PHP or even Ajax.

    Another way to implement this may be to configure the Archos tablet as a USB
    HID (Human Interface Device), instead of the Mass Storage Device as now
    configured. It would be acceptable to use a USB cable connection rather than
    wireless, and it may prove more reliable in some of the industrial
    environments encountered by the instruments as they are used (high voltage,
    high current, electrical and audible noise, etc).

    I would like to use HTML with JavaScript and perhaps AJAX or JSON for data
    and control exchanges, because of the relative ease of programming the GUI,
    but another alternative is to create an Android application for the device.
    I did some preliminary work in this direction where the development platform
    is on my Win7 PC with a Java and JDK environment, through an Eclipse IDE,
    and an emulator with an Android virtual device. I was able to get the simple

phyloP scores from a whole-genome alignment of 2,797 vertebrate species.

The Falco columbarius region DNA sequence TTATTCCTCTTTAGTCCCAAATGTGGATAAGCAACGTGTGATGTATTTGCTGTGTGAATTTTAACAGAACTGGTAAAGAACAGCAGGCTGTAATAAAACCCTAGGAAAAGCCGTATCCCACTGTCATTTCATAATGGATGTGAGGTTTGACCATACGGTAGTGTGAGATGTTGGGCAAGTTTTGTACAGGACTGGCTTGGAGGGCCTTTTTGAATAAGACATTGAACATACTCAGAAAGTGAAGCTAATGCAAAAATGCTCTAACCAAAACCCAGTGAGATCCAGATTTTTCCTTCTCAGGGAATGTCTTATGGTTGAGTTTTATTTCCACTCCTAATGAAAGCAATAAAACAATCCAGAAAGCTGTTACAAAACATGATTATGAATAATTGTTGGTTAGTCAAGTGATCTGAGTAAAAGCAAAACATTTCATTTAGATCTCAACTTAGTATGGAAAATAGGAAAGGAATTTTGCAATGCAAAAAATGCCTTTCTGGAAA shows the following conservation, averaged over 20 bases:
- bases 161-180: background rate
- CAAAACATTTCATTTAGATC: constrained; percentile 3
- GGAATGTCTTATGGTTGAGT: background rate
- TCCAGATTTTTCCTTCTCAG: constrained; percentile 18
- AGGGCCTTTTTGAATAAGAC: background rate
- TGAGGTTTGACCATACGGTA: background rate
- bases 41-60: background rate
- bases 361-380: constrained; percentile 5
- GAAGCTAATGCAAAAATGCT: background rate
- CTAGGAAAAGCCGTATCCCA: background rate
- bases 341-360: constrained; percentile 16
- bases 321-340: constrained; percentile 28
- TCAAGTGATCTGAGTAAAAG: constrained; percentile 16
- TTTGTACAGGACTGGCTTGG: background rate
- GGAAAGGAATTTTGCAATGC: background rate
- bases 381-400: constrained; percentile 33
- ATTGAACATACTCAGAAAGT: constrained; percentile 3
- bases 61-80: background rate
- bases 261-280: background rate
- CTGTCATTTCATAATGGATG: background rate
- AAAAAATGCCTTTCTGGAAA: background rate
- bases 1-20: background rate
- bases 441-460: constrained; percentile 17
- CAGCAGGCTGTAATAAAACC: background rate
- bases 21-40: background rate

"Hello" app working but it seems like a daunting task to go in this
    direction.

    There are also the options of using an iPod or iPad, which uses the Apple
    iOS and their browser. And, there are Win7 tablet PCs that could run an
    Apache server for the GUI in HTML, and use the USB host to connect to the
    instrument, which could then have a simple USB device interface (which I've
    already done). But there is still the question of sending commands and
    receiving data between the web page and the hardware. Of course, in that
    case, the PC could simply run an ordinary Windows GUI (which I'm familiar
    with, using Delphi). The Win7 tablets are about $700, compared to $500 for
    iPad, and $300 for the Archos. But cost is not a major factor for this
    application, since this will be replacing a dedicated proprietary touchpad
    that was originally proposed, and its cost was comparable. But the generic